But after yesterday’s Dallas Observer post, I realized there was one person with whom I hadn’t checked in.  I did so last night, and the results have been, dare I say, life altering.  Folks who have read Episode 2—and I’m not going to give it away or spoil it—might remember that there’s a confrontation with my father about my then partner Nathan and I being allowed to stay at his home.  Let’s just say that in the book, my father’s position is shocking because it runs counter to his early support of gay rights as a federal judge.  But he basically “explains” it to me as a decision coming from my stepmother whom, as his wife, he must support.  From the book:

my Dad felt it was his duty to support her.  Never mind that Dad was a hero to many in the gay community and knew better.  He had never taken my side—I had always been a burden.  And now he was through with me.  I had been written out of his show.

One of the hardest parts for me in the whole affair was the stake that it drove between my stepmother and me.  She had always been one of the people whom I credited with getting me through my very rough teen years (and I’m putting it mildly).  So the idea that she was uncomfortable with my sexuality just never made sense to me, nor my sisters.  But Dad’s word was final and he told us not to make an issue out of it with his wife.  Slowly, I drifted away from one of the key mother figures in my life.

But my journey often takes unexpected turns—especially with this book in hand.  Yesterday, my stepmother, who reads my blog and reconnected with me at my Dad’s funeral last year, emailed me within minutes of the Observer post to say, “how cool is this?”  I used that as an opportunity to give her a heads up about what was in the book, but that I felt like that was water under the bridge and had more to do with my difficulties with Dad than with her.  Not only did she take it in stride, but she shed some new light on the situation—she never expressed any concerns about me being gay (after all, she was the one who snapped a Polaroid of me “coming out of the closet” and put in the family photo album).

Seems like my father might have had a unhealthy habit of spreading untruths when it came to emotional issues—he was possibly covering up some of his own complicated feelings about my sexuality.  In retrospect, given all of the other issues Dad and I encountered over the years, that seems to make sense.  Sometimes very admired public figures lead much more complex private lives—and none of this should take away from my father’s well-regarded accomplishments civil rights, just add another intriguing layer.    Unfortunately, I will never be able to clear the air with him.  But I can with my stepmother—she and I are having a much deserved catch-up dinner when I’m in town on book tour.

There's room for Pegasus

On my arm, I have a couture tattoo of all my favorite places—Sydney, Paris and, of course, New York.  My amazing tattoo artist Friday Jones at Senses in NYC has always questioned me about why Dallas is missing from the mix.  Maybe it’s time to change that, and let a little Pegasus love into my heart, and onto my arm.  Like Mary Tyler Moore taught me: things always work out in the end, and when they do, remember to have on a cute out fit—and, now, tattoo.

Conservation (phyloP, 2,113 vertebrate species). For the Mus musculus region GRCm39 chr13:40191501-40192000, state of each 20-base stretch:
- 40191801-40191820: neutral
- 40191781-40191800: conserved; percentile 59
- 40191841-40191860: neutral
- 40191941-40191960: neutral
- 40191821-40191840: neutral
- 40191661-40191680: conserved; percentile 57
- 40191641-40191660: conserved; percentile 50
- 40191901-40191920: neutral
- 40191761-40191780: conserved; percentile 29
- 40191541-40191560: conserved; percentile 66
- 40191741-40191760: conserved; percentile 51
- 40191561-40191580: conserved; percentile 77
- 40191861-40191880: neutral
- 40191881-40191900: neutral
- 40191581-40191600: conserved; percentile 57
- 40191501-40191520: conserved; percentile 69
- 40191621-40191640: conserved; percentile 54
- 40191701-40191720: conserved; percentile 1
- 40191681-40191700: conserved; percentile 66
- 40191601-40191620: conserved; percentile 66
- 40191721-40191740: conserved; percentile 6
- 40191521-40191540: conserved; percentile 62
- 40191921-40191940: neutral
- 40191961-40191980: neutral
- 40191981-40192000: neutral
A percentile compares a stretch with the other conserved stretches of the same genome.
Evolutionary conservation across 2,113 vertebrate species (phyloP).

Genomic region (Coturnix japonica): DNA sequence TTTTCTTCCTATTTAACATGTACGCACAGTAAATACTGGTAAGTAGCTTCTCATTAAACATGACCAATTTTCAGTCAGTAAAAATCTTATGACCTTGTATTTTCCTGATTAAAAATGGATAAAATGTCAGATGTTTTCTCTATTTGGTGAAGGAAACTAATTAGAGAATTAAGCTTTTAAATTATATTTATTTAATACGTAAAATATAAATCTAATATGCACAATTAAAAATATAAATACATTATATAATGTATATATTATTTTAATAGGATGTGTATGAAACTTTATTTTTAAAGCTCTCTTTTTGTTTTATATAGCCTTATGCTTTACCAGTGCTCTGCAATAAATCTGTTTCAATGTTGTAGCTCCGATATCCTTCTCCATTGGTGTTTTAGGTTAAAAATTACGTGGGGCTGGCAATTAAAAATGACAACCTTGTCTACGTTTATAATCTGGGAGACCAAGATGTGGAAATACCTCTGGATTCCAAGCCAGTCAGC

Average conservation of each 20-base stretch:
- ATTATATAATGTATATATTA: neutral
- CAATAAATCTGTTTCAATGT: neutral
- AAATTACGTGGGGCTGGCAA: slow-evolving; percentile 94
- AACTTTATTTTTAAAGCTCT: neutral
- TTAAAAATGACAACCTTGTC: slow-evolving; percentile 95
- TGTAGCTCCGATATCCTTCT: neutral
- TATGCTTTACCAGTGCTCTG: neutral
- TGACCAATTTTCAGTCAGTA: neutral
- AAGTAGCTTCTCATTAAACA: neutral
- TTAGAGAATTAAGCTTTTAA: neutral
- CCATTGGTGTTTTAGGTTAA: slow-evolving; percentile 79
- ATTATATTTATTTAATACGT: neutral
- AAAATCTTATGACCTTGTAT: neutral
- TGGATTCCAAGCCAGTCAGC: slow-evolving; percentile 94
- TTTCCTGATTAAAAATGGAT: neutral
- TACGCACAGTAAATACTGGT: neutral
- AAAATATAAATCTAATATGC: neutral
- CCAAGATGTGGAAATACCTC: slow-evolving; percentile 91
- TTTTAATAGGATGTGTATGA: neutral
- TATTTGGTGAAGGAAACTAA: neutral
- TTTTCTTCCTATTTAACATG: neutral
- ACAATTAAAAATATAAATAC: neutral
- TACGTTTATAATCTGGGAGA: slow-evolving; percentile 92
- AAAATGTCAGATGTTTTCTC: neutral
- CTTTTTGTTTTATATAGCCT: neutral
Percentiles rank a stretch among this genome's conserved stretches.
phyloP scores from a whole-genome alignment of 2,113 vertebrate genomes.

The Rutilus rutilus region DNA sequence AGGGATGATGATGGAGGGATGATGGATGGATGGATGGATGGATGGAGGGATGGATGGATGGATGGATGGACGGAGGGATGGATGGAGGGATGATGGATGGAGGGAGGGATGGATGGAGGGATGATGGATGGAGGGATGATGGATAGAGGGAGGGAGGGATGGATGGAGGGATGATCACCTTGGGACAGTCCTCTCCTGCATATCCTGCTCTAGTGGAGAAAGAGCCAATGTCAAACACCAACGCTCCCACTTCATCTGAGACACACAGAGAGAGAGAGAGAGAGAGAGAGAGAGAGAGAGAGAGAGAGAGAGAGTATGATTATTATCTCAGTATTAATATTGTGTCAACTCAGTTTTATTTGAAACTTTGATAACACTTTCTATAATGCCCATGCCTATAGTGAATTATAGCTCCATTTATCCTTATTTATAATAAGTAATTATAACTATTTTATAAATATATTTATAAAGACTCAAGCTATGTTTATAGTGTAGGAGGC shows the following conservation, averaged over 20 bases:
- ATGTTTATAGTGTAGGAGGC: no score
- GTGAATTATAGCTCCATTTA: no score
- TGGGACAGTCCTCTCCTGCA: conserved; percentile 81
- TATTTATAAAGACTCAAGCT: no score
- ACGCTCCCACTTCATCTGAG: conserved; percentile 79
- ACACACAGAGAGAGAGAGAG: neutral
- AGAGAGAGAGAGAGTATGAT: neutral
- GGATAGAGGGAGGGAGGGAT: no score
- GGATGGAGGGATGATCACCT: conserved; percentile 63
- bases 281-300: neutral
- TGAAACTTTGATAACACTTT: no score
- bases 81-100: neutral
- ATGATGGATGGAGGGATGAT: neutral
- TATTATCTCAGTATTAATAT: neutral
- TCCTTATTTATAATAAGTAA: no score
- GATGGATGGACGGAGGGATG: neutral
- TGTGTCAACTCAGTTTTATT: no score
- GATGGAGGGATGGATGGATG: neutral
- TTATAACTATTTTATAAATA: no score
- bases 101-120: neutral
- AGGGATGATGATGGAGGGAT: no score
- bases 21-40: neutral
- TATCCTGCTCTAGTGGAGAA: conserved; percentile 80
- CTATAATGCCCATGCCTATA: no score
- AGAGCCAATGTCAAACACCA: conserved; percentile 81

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Green Globe Trekker: Settling Accounts

Today on Alphabet City: Jon Paul longs for hotel lobbies of yesteryear, but takes “art” in Kimpton.

Lil JP stealing one of my Dad's books at The Grand Hotel

Since I was a little kid traveling with my family every other year to The Grand Hotel in Pt. Clear, Alabama, hotel lobbies have enamored me.  My heart skipped a beat every time I saw the giant double doors fog up as the over air-conditioned interior fought off July’s southern humidity.  Once inside the kingdom, there was the smell that I describe in my Condé Nast Traveler essay on the experience as “an odd mix of pine floors and fried crab claws.”

As an adult lucky enough to travel the world, I developed an affinity for hotels that understood the lobby wasn’t just for shuffling people to and fro, but a stage.  And like good set design, I prefer my lobbies have a measured point of view so as not to overwhelm the actors guests.  While I could never quite square myself to the overt and uncomfortable theatricality of Miami’s Delano, I was immediately drawn in by the modern painting collection at Barcelona’s Hotel Arts.

The lobby of Kimpton's Hotel Palomar in Atlanta has a definite point of view.

Recent travels have left me slightly disheartened at the state of hotel lobbies with most companies adopting a Shake n’ Bake approach to dumb down design.  But a reception I attended last night for the unveiling of a 28-foot installation by artist Barbara Nessim gave me hope.  Kimpton Hotels commissioned this piece that will reach two-stories in the lobby of their new hotel Eventi, opening in “North Chelsea” in May 2010.  Kimpton’s interest in artwork already captured my attention on my recent stay in Atlanta at their Hotel Palomar.  So I’m looking forward to their latest in New York—the 50th hotel in their portfolio.

There was one more bit of lobby drama that captured my fascination as a kid—the moment my father paid for the two week stay—with a personal check.  He would march me up to the counter, take out his wallet and ready his personal check from Republic National Bank, while announcing in a dramatic flourish to the front desk attendant, “I’m here to settle my account!”

Years later, on my adult visit to the Grand Hotel, I also marched up to the counter the night before my early morning departure and announced, “I’m here to settle my account!”  The clerk eyed me suspiciously.

“We have your credit card on file, sir.”

So much for the dramatic.  Hey, I wonder if Kimpton Hotels would consider taking a check?